Ashley Dee, Open University
Histories of marital cruelty in Britain have predominantly focused on the English experience. Police court records, Divorce Court files (opened in 1858), and cases heard by the ecclesiastical courts have been qualitatively interrogated to investigate personal violence in marriages. These sources, or perhaps the way they have been analysed, have left historians unable to adequately recover the non-physical behaviours that were considered unreasonable in marriage. In Scotland, divorce and separation have been legal solutions for marital breakdown since 1564. In my research, I have converted the data from these written separation and divorce cases into a database to enable me to quantitatively analyse the sources. To secure a separation the pursuer had to prove that remaining in the marriage threatened their life, the conditions for a divorce were adultery or desertion for upwards of four years. However, the courts took the time to listen to many more complaints that went far beyond those specific legal requirements. Using databases, I have been able to count the marital cruelty more closely and observe a broader range of abuses in Victorian, Glaswegian marriages than other historians have identified elsewhere. I have also been able to distinguish cases by economic class, enabling me to provide a cross-class analysis of marital cruelty. By accompanying this quantitative analysis with detailed qualitative analysis of the original records, I have been able to get a much clearer understanding of attitudes towards marital cruelty at different levels of society. In this paper I will address some of the behaviour types from my database that had gendered foundations, such as economic neglect, interference with household management, or unfit parenting. Doing so enables me to explore how understandings of femininity and masculinity shaped people’s opinions of unreasonable marital behaviour at all levels of society.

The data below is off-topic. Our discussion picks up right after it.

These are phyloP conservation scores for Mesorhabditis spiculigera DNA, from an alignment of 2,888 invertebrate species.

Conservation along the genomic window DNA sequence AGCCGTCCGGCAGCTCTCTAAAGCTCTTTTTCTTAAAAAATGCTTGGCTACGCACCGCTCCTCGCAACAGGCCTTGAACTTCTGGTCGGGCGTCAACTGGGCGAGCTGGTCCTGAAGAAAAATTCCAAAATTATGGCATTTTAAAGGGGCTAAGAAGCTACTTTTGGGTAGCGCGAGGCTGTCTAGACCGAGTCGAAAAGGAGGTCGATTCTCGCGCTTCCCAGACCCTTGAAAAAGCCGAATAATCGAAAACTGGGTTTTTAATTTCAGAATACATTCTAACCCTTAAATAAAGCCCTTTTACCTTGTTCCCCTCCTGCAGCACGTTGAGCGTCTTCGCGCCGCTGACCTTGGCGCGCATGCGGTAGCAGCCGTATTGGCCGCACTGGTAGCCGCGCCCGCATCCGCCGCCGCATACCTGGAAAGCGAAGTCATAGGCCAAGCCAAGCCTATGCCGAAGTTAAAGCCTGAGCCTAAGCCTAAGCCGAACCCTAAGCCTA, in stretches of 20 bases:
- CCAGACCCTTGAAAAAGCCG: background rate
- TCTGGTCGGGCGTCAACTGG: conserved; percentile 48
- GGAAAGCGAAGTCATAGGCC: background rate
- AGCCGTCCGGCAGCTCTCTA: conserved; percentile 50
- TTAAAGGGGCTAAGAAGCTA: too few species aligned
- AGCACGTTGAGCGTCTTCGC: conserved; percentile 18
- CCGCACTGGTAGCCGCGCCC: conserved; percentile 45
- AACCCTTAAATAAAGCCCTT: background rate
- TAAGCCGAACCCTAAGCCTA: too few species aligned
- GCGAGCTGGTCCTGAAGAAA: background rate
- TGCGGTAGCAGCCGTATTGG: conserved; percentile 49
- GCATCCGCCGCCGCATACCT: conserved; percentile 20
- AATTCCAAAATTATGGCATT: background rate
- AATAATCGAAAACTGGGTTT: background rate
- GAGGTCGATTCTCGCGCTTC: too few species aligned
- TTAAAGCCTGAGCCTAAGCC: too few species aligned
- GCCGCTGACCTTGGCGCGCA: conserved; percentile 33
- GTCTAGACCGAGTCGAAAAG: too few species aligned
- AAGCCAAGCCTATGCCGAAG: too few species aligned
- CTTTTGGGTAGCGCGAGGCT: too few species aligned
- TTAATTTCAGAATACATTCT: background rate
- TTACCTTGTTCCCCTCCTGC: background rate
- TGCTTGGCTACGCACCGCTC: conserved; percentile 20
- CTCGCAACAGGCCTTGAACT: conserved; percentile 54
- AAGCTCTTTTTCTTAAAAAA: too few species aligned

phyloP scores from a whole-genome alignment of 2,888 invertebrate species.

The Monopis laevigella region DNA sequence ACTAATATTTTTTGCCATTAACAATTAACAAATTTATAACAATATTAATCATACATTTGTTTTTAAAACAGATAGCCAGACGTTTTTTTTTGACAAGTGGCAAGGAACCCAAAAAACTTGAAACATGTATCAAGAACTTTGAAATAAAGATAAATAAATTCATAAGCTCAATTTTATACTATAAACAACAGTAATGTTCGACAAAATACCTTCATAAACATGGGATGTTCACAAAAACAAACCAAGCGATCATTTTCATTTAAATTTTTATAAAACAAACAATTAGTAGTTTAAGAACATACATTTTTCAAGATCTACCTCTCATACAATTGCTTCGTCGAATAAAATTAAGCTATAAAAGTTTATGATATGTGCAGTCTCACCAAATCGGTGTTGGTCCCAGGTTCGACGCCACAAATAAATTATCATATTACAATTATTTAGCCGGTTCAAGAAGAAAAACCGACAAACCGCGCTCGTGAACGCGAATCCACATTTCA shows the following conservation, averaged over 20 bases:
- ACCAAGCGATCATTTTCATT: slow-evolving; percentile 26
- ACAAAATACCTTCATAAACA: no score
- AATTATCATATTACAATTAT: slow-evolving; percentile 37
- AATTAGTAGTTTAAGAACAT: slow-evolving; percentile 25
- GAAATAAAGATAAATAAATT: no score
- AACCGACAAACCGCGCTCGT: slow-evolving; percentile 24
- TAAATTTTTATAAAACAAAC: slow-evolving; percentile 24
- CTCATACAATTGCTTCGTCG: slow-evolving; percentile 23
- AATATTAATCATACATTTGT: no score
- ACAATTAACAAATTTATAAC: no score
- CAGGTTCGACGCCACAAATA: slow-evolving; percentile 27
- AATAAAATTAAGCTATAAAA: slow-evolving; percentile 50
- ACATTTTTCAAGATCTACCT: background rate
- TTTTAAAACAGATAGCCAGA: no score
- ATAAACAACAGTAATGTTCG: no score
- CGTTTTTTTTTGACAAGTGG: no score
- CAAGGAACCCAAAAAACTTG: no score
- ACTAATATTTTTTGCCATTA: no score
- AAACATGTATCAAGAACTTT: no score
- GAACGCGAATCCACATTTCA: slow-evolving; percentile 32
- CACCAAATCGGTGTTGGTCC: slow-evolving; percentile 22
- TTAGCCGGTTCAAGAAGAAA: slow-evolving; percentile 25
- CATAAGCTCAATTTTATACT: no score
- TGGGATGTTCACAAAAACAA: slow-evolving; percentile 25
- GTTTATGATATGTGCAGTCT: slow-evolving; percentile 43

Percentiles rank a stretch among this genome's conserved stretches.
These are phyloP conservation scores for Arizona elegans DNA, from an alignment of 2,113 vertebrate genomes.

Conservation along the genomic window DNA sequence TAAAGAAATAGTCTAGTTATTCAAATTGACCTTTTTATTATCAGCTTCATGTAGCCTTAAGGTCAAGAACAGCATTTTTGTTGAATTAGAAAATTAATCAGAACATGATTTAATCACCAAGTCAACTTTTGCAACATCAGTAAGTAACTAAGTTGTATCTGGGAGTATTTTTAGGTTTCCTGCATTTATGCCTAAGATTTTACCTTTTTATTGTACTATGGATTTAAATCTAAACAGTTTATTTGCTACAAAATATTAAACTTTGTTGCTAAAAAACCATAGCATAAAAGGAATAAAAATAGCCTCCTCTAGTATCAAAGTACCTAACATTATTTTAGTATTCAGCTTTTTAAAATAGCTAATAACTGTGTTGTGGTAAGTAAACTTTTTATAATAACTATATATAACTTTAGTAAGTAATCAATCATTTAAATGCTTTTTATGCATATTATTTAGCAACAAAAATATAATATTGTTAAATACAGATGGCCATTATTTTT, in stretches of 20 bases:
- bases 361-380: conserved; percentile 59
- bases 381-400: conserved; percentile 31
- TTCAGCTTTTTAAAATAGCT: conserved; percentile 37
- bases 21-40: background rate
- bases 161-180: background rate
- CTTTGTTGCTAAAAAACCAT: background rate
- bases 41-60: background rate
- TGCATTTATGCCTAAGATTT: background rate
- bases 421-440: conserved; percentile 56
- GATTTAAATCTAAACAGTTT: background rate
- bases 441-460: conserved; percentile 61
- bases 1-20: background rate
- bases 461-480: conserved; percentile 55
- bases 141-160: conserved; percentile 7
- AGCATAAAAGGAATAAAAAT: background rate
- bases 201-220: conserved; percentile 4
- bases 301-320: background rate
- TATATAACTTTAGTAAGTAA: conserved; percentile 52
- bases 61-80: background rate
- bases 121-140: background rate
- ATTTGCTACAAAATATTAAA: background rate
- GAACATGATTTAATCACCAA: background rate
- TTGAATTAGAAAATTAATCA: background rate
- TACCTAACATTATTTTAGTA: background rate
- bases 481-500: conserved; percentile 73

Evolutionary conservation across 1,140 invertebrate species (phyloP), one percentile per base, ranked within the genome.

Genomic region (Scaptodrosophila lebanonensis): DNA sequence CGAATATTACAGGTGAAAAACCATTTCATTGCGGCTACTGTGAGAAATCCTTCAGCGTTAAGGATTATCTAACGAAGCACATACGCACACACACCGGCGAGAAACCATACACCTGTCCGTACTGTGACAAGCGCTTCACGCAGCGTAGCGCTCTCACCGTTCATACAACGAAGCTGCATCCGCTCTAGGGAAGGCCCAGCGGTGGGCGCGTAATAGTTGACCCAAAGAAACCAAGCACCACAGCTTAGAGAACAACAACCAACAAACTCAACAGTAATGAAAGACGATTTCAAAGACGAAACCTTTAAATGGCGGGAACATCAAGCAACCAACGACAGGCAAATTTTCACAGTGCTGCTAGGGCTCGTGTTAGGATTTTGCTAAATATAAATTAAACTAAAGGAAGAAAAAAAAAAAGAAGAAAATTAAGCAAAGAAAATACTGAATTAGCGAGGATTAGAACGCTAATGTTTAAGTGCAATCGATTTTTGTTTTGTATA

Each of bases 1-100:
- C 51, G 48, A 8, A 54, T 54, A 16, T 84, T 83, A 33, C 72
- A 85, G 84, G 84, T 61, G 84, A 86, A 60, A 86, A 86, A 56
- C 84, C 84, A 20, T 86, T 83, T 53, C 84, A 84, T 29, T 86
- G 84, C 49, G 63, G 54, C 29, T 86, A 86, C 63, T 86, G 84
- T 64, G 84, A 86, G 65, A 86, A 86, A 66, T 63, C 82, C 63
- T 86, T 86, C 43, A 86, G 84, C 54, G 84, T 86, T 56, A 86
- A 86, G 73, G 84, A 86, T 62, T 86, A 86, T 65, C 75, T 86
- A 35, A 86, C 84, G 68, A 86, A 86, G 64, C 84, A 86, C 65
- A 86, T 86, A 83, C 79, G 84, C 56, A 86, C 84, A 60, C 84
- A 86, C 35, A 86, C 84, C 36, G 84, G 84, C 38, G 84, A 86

No extended abstract or paper available
Presented in Session 48. Cruelty, Theft, Murder: Gender and Emotion from British and Australian Legal Data, 1850s-1950s